Behind the VC Music

by austinstevelisson

Behind the VC Music
Wednesday, November 22, 2000
By Mark Gimein

Stephen Lisson is not a conventionally likable guy. On more
than one occasion, he’s implied that I’m the single stupidest
reporter he’s ever talked to. He has kept me on the phone for
hours at a time listening to the most arcane statistics, until I’ve
slammed down the phone in frustration. He calls people who
disagree with him “lickspittles.” He dismisses many of the
visitors to his Website as “parasites.”

And yet over the past few months I have repeatedly gone back to
Lisson and his new Website,, because Lisson has
the best data out there about venture capital, and often the most
interesting things to say about it.

Venture capitalists are the rock stars du jour of the financial
world, a species of money managers who are believed capable of
superhuman wisdom. Business magazines tend to assume that
the richer you are, the smarter you must be, and the Internet
boom has lavished untold riches on the venture capitalists who
invested early.

“Untold” is a key word here, because hardly anyone knows
exactly how great these riches are. In this way, venture-capital
funds are very different from, say, mutual funds. Venture
capitalists talk vaguely about “triple-digit returns,” but even
successful funds tend to keep their returns a closely guarded
secret. And even when they do reveal numbers, they can be hard
to understand.

This is where Austin, Texas, entrepreneur and venture-capital
gadfly Stephen Lisson comes in. Through years of research and,
apparently, a lot of cooperation from a network of sources
willing to send him copies of the reports that venture-capital
firms send out to their investors, Lisson has gathered an
immense database of information about venture-capital firms’
investments and profits.

Lisson doesn’t make all his data public–much of his information
is limited to subscribers, and he can be picky even about whom
he allows to subscribe. But what he’s already revealed in the
public sections (for example, see: Database Example) of is fascinating. Some of his data shows exactly
what you might expect. Benchmark Capital Partners’ 1995 fund-the
fund that famously invested in eBay–has already returned to
its investors 38 times the money they put in. Investors who put
money into the fund that Kleiner Perkins Caufield & Byers,
Silicon Valley’s best-known venture-capital firm, raised in 1996,
have already made a similarly spectacular return of over 1,000%.

But you’ll also find that the 1997 fund raised by Hummer
Winblad, another venture-capital firm that has traditionally
received a lot of attention from the press, has so far returned
only 42% of its investors’ money. That might be a decent
showing in any other era, but in the middle of the biggest
technology boom or bubble in history, it’s not great, and not
nearly as good as some of Hummer Winblad’s peers. (Typically,
venture funds distribute cash or stocks as the companies in their
portfolio are sold or go public. In theory, that means they can
continue paying out money to investors for a very long time, but
in practice, almost all of their profits are made in the first six
years of the fund.)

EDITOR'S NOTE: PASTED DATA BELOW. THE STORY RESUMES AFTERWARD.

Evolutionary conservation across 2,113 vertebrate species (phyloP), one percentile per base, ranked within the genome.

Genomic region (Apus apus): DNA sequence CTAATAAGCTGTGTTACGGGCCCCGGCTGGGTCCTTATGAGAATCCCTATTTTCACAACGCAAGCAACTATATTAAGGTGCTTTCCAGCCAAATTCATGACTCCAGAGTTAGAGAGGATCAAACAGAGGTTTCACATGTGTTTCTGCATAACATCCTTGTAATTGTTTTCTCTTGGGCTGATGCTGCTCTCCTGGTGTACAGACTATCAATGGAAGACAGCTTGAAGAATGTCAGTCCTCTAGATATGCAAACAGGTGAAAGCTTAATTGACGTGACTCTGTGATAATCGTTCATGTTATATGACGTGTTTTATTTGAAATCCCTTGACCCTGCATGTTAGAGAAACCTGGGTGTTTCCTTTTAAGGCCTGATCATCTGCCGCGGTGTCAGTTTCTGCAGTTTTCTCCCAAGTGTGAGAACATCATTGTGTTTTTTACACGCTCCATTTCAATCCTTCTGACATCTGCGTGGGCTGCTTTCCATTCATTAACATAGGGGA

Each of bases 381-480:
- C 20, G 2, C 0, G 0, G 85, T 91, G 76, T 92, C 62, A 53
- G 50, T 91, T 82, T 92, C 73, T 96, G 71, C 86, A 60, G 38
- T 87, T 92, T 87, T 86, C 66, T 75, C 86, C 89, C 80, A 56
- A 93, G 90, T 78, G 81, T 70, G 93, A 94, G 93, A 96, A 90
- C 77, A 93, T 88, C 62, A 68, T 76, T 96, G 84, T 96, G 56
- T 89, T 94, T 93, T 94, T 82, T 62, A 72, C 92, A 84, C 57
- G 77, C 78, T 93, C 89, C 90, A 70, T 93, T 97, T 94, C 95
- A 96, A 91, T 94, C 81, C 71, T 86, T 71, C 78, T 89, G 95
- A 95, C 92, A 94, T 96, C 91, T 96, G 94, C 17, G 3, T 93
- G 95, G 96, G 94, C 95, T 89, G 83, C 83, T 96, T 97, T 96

Even more interesting are the data that Lisson has gathered on
how venture capitalists value their investments. Venture
capitalists measure their own performance by an “internal rate of
return”–an annualized rate of increase in the value of their
investments. Often that’ll be a number in the high double digits,
sometimes in the triple digits. Sounds pretty good when you
compare it with the typical mutual fund. But if you look at the database, you’ll find that funds claiming
immense annual returns sometimes pay out a lot less money to
investors than you’d imagine.

As of March 2000, Benchmark claimed an annualized return of
an amazing 279% for Benchmark III, the fund that the firm
raised in 1998. But wait a second! Lisson’s data also show that
Benchmark III hadn’t actually distributed any cash or stock to its
investors. That 279% return was based on a guesstimate of the
value of the companies Benchmark has invested in–companies
that, since they hadn’t gone public, are notoriously hard to value.
One of those companies,, has already gone bankrupt,
reducing the value of Benchmark’s investment from an estimated
$74 million to zero. And it’s hard to believe that, with the Net
bubble bursting, Benchmark’s investment in is really
worth the $20 million-plus that Benchmark valued it at in

For individual investors who don’t have a prayer of putting their
money into funds that deal only with tech insiders, large
institutions, and foundations, analyzing exactly how much the
top funds make can certainly seem like an academic exercise. It
can all sound arcane, confusing, and dull, and if you are not an
investor in venture-capital funds, I don’t recommend it as a
hobby or a business. But it’s important that somebody do it.
First, because venture investment is the engine driving much of
Silicon Valley’s technological innovation. And, second, because
it’s important for somebody like Lisson to remind investors and
the business press that venture capitalists are not the gods of
finance they are often made out to be, but instead, very well-
trained money managers. Sometimes very smart money
managers, sometimes very lucky money managers, but
nonetheless, financiers who’ll often make a lot of money and
sometimes, like the rest of us, flub it.

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